the value of an asset that the Insurer accepts in principle not to dispute in the event of a claim. To be agreed, the value must be determined by an expert, an auctioneer, etc., who is independent from the Insured Party. Such an assessment which is generally valid for 5 years also proves the existence and possession of the asset. In the event of a dispute regarding the value, the onus is on the Insurer to prove that the assessed value is not correct.

All Risks Except coverage is fairly common in Artwork insurance contracts. Unlike comprehensive policies that cover only stipulated risks (like fire or water damage for a house, etc.), excluding all the rest, All Risks Except contracts cover any risks or damage that may occur by accident, except for risks and damages that are specifically excluded by the contract.

a document that is drawn up when a change is made to a contract.

an event that has occurred… and the loss suffered due to water damage, fire, theft, etc..

The value of the asset covered by the contract as indicated by the Insured Party to the Insurer. In the event of a claim, the onus is on the Insured Party to provide proof of the indicated value of the asset, as well as of its existence and possession thereof.

The deductible is a fixed amount to be paid by the Insured Party in the event of a claim.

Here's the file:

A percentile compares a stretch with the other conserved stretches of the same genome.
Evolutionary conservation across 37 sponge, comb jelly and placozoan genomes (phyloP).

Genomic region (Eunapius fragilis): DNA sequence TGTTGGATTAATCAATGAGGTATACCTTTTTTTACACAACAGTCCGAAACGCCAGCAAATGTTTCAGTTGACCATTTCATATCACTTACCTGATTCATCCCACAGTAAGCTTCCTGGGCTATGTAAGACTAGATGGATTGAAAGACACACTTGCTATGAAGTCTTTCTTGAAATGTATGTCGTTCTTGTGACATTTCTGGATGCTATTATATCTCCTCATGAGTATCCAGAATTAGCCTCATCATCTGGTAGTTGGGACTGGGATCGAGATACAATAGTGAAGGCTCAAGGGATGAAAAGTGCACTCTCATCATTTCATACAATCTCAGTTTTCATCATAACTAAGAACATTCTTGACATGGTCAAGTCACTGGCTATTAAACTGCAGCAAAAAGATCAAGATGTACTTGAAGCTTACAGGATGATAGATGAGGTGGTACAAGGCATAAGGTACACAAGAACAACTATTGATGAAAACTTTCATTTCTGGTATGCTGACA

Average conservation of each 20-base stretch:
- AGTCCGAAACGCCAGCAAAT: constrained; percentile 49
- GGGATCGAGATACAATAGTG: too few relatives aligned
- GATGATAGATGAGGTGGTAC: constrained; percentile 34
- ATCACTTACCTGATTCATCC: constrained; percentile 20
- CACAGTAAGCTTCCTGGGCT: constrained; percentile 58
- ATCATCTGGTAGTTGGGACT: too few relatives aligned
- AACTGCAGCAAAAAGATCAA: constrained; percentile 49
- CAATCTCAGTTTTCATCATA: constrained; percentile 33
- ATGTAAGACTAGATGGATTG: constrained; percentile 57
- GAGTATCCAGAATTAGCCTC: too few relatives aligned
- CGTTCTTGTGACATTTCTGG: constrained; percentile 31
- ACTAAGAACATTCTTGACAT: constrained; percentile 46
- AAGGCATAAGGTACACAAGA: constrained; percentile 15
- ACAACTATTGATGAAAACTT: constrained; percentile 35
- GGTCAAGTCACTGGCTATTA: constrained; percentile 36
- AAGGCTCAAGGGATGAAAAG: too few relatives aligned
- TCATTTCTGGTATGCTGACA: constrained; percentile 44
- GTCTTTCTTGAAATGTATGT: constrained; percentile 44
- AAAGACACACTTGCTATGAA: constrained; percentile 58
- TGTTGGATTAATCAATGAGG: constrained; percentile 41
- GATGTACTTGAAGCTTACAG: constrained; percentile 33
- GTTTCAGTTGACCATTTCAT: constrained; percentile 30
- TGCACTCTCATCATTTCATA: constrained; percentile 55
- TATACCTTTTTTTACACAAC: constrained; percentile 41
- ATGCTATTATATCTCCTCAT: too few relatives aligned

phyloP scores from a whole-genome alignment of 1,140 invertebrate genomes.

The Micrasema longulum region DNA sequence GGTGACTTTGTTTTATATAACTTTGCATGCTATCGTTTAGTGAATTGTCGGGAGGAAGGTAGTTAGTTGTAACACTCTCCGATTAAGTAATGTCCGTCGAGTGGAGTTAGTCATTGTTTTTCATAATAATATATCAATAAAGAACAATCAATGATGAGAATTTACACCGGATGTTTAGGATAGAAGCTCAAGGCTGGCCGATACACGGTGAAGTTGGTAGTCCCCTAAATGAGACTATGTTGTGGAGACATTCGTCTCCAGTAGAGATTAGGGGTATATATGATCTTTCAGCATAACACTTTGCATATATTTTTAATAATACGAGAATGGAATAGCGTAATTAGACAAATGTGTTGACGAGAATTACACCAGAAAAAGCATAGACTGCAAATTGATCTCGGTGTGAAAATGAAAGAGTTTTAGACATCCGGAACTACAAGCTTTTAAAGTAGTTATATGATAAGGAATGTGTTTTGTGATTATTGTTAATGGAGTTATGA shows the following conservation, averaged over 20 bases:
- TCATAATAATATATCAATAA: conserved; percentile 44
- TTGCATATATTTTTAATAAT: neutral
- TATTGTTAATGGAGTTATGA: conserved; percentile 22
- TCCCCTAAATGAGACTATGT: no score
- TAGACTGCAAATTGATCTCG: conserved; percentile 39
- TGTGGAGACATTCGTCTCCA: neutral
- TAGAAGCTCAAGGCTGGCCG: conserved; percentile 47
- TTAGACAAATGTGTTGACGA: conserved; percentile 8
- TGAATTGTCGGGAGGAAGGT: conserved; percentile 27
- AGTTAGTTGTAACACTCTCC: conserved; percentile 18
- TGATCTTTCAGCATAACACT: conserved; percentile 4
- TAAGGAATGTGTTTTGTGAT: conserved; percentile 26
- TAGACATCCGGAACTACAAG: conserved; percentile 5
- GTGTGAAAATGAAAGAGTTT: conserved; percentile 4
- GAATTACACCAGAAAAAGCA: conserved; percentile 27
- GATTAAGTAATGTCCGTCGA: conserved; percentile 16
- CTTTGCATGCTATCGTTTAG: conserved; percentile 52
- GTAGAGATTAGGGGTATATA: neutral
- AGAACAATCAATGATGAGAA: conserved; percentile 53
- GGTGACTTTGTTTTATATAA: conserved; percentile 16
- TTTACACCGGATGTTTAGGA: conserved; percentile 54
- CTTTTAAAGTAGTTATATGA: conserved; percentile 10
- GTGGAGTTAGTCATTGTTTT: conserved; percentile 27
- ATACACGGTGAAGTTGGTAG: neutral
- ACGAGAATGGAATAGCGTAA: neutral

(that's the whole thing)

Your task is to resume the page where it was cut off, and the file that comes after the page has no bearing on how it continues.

The term ‘depreciation’ for a work of art which has incurred damage following an insured claim shall refer to the effective reduction in the market value of the said work after restoration carried out with the Insurers’ approval.

This is the date on which the coverage starts. It may differ from the renewal date.

This is the policy’s renewal date which should be taken into account when giving notice of termination.

These are common to all Insured Parties covered by the same Insurer.

Includes all the information pertaining to the Insured Party and the contract coverage. It serves as proof for the entire period of validity.

This document is the legal bond between the Insured Party and the Insurer. It must be legible, contain the names and contact detail of the Insurer and the Insured Party, indicate the object that is insured, the period covered, and any exclusions, which must be perfectly legible. It consists of Specific Terms and Conditions and General Terms and Conditions. The insurance contract by its essence is a random contract (art. 1964 of the French Civil Code) that covers an uncertain event. In principle any random event can be insured, whereas a non-random event (i.e. of which the occurrence is certain or that has already occurred) cannot.

A document that the Insurer asks the Insured Party to sign when a claim is settled, whereby the Insured Party accepts the indemnity offered by the Insurer and agrees not to claim any further amount.

This means that insurance coverage starts the moment when a work of art is taken from its initial storage place to be transported to its destination. It therefore covers any handling, transport from point A to B and back, and the time in which it is kept elsewhere. The expression literally evokes the image of a picture that is taken down from its nail, and that will be insured until it returns to its nail.